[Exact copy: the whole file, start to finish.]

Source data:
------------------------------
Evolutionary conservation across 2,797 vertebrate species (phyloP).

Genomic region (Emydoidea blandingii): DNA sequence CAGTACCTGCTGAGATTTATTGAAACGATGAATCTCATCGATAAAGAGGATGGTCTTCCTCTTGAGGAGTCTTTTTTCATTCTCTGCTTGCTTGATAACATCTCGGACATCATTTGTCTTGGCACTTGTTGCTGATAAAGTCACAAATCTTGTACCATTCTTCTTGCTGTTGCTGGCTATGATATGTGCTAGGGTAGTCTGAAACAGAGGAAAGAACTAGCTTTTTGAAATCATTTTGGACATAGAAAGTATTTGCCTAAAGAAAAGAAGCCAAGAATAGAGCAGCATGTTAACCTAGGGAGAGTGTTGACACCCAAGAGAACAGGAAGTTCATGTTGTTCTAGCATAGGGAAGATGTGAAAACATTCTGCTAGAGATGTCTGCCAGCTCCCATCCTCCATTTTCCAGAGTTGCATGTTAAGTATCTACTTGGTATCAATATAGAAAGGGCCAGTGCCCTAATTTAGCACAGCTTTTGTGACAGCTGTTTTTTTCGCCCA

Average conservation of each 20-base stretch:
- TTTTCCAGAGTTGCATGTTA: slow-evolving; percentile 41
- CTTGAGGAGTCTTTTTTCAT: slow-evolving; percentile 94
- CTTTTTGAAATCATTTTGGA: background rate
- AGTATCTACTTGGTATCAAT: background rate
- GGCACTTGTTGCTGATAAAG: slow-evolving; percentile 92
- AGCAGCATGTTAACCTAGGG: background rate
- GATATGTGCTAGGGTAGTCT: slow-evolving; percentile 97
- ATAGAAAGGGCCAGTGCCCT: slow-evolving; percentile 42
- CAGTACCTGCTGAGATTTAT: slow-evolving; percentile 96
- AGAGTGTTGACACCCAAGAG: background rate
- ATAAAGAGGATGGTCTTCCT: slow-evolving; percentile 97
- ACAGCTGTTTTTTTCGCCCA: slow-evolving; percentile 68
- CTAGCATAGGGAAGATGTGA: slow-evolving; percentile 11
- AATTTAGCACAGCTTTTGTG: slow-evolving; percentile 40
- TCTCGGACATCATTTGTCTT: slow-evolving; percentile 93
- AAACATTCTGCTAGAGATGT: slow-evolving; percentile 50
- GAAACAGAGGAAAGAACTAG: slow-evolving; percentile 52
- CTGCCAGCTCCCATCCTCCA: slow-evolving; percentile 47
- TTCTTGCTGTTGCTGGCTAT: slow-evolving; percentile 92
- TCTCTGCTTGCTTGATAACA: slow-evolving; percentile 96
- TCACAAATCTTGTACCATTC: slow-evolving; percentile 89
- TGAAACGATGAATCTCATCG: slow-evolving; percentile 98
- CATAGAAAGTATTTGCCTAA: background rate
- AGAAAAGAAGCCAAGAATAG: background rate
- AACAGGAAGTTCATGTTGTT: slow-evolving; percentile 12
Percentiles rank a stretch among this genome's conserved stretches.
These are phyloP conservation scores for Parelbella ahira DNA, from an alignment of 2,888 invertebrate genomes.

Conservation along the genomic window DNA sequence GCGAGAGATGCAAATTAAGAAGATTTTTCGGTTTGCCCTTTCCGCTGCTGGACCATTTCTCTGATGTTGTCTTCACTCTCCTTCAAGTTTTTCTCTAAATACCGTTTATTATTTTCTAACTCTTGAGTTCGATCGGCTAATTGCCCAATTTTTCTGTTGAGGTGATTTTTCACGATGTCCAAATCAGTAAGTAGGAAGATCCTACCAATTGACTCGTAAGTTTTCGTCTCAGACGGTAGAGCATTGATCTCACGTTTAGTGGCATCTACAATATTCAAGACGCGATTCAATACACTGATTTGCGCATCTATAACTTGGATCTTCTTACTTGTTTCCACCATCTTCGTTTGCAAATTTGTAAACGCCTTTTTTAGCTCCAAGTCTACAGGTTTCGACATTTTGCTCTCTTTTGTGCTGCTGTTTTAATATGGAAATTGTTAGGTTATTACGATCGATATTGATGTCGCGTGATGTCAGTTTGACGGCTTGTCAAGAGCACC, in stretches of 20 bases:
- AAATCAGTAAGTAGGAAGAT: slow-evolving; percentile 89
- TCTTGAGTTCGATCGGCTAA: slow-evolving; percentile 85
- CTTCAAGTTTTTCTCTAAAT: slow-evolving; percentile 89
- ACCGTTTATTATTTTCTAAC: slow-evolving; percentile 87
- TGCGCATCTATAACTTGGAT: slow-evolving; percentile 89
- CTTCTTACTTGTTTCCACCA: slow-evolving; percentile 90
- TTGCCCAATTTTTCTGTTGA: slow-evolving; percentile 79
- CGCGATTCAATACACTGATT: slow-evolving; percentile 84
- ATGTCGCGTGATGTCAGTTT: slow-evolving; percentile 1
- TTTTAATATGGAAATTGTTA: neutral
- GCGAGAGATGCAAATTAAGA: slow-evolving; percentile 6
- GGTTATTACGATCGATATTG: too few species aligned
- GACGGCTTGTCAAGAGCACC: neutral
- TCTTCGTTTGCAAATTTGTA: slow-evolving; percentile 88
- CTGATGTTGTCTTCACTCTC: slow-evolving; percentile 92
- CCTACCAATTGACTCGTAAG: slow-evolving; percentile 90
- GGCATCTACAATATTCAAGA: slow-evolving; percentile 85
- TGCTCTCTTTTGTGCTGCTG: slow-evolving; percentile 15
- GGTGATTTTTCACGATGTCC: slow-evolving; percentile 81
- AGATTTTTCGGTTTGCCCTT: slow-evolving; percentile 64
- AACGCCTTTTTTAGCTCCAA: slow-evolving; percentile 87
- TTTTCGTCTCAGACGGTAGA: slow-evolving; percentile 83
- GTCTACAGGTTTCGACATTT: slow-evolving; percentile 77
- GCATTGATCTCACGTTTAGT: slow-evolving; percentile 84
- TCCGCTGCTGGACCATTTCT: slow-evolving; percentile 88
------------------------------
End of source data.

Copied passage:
Evolutionary conservation across 2,797 vertebrate species (phyloP).

Genomic region (Emydoidea blandingii): DNA sequence CAGTACCTGCTGAGATTTATTGAAACGATGAATCTCATCGATAAAGAGGATGGTCTTCCTCTTGAGGAGTCTTTTTTCATTCTCTGCTTGCTTGATAACATCTCGGACATCATTTGTCTTGGCACTTGTTGCTGATAAAGTCACAAATCTTGTACCATTCTTCTTGCTGTTGCTGGCTATGATATGTGCTAGGGTAGTCTGAAACAGAGGAAAGAACTAGCTTTTTGAAATCATTTTGGACATAGAAAGTATTTGCCTAAAGAAAAGAAGCCAAGAATAGAGCAGCATGTTAACCTAGGGAGAGTGTTGACACCCAAGAGAACAGGAAGTTCATGTTGTTCTAGCATAGGGAAGATGTGAAAACATTCTGCTAGAGATGTCTGCCAGCTCCCATCCTCCATTTTCCAGAGTTGCATGTTAAGTATCTACTTGGTATCAATATAGAAAGGGCCAGTGCCCTAATTTAGCACAGCTTTTGTGACAGCTGTTTTTTTCGCCCA

Average conservation of each 20-base stretch:
- TTTTCCAGAGTTGCATGTTA: slow-evolving; percentile 41
- CTTGAGGAGTCTTTTTTCAT: slow-evolving; percentile 94
- CTTTTTGAAATCATTTTGGA: background rate
- AGTATCTACTTGGTATCAAT: background rate
- GGCACTTGTTGCTGATAAAG: slow-evolving; percentile 92
- AGCAGCATGTTAACCTAGGG: background rate
- GATATGTGCTAGGGTAGTCT: slow-evolving; percentile 97
- ATAGAAAGGGCCAGTGCCCT: slow-evolving; percentile 42
- CAGTACCTGCTGAGATTTAT: slow-evolving; percentile 96
- AGAGTGTTGACACCCAAGAG: background rate
- ATAAAGAGGATGGTCTTCCT: slow-evolving; percentile 97
- ACAGCTGTTTTTTTCGCCCA: slow-evolving; percentile 68
- CTAGCATAGGGAAGATGTGA: slow-evolving; percentile 11
- AATTTAGCACAGCTTTTGTG: slow-evolving; percentile 40
- TCTCGGACATCATTTGTCTT: slow-evolving; percentile 93
- AAACATTCTGCTAGAGATGT: slow-evolving; percentile 50
- GAAACAGAGGAAAGAACTAG: slow-evolving; percentile 52
- CTGCCAGCTCCCATCCTCCA: slow-evolving; percentile 47
- TTCTTGCTGTTGCTGGCTAT: slow-evolving; percentile 92
- TCTCTGCTTGCTTGATAACA: slow-evolving; percentile 96
- TCACAAATCTTGTACCATTC: slow-evolving; percentile 89
- TGAAACGATGAATCTCATCG: slow-evolving; percentile 98
- CATAGAAAGTATTTGCCTAA: background rate
- AGAAAAGAAGCCAAGAATAG: background rate
- AACAGGAAGTTCATGTTGTT: slow-evolving; percentile 12
Percentiles rank a stretch among this genome's conserved stretches.
These are phyloP conservation scores for Parelbella ahira DNA, from an alignment of 2,888 invertebrate genomes.

Conservation along the genomic window DNA sequence GCGAGAGATGCAAATTAAGAAGATTTTTCGGTTTGCCCTTTCCGCTGCTGGACCATTTCTCTGATGTTGTCTTCACTCTCCTTCAAGTTTTTCTCTAAATACCGTTTATTATTTTCTAACTCTTGAGTTCGATCGGCTAATTGCCCAATTTTTCTGTTGAGGTGATTTTTCACGATGTCCAAATCAGTAAGTAGGAAGATCCTACCAATTGACTCGTAAGTTTTCGTCTCAGACGGTAGAGCATTGATCTCACGTTTAGTGGCATCTACAATATTCAAGACGCGATTCAATACACTGATTTGCGCATCTATAACTTGGATCTTCTTACTTGTTTCCACCATCTTCGTTTGCAAATTTGTAAACGCCTTTTTTAGCTCCAAGTCTACAGGTTTCGACATTTTGCTCTCTTTTGTGCTGCTGTTTTAATATGGAAATTGTTAGGTTATTACGATCGATATTGATGTCGCGTGATGTCAGTTTGACGGCTTGTCAAGAGCACC, in stretches of 20 bases:
- AAATCAGTAAGTAGGAAGAT: slow-evolving; percentile 89
- TCTTGAGTTCGATCGGCTAA: slow-evolving; percentile 85
- CTTCAAGTTTTTCTCTAAAT: slow-evolving; percentile 89
- ACCGTTTATTATTTTCTAAC: slow-evolving; percentile 87
- TGCGCATCTATAACTTGGAT: slow-evolving; percentile 89
- CTTCTTACTTGTTTCCACCA: slow-evolving; percentile 90
- TTGCCCAATTTTTCTGTTGA: slow-evolving; percentile 79
- CGCGATTCAATACACTGATT: slow-evolving; percentile 84
- ATGTCGCGTGATGTCAGTTT: slow-evolving; percentile 1
- TTTTAATATGGAAATTGTTA: neutral
- GCGAGAGATGCAAATTAAGA: slow-evolving; percentile 6
- GGTTATTACGATCGATATTG: too few species aligned
- GACGGCTTGTCAAGAGCACC: neutral
- TCTTCGTTTGCAAATTTGTA: slow-evolving; percentile 88
- CTGATGTTGTCTTCACTCTC: slow-evolving; percentile 92
- CCTACCAATTGACTCGTAAG: slow-evolving; percentile 90
- GGCATCTACAATATTCAAGA: slow-evolving; percentile 85
- TGCTCTCTTTTGTGCTGCTG: slow-evolving; percentile 15
- GGTGATTTTTCACGATGTCC: slow-evolving; percentile 81
- AGATTTTTCGGTTTGCCCTT: slow-evolving; percentile 64
- AACGCCTTTTTTAGCTCCAA: slow-evolving; percentile 87
- TTTTCGTCTCAGACGGTAGA: slow-evolving; percentile 83
- GTCTACAGGTTTCGACATTT: slow-evolving; percentile 77
- GCATTGATCTCACGTTTAGT: slow-evolving; percentile 84
- TCCGCTGCTGGACCATTTCT: slow-evolving; percentile 88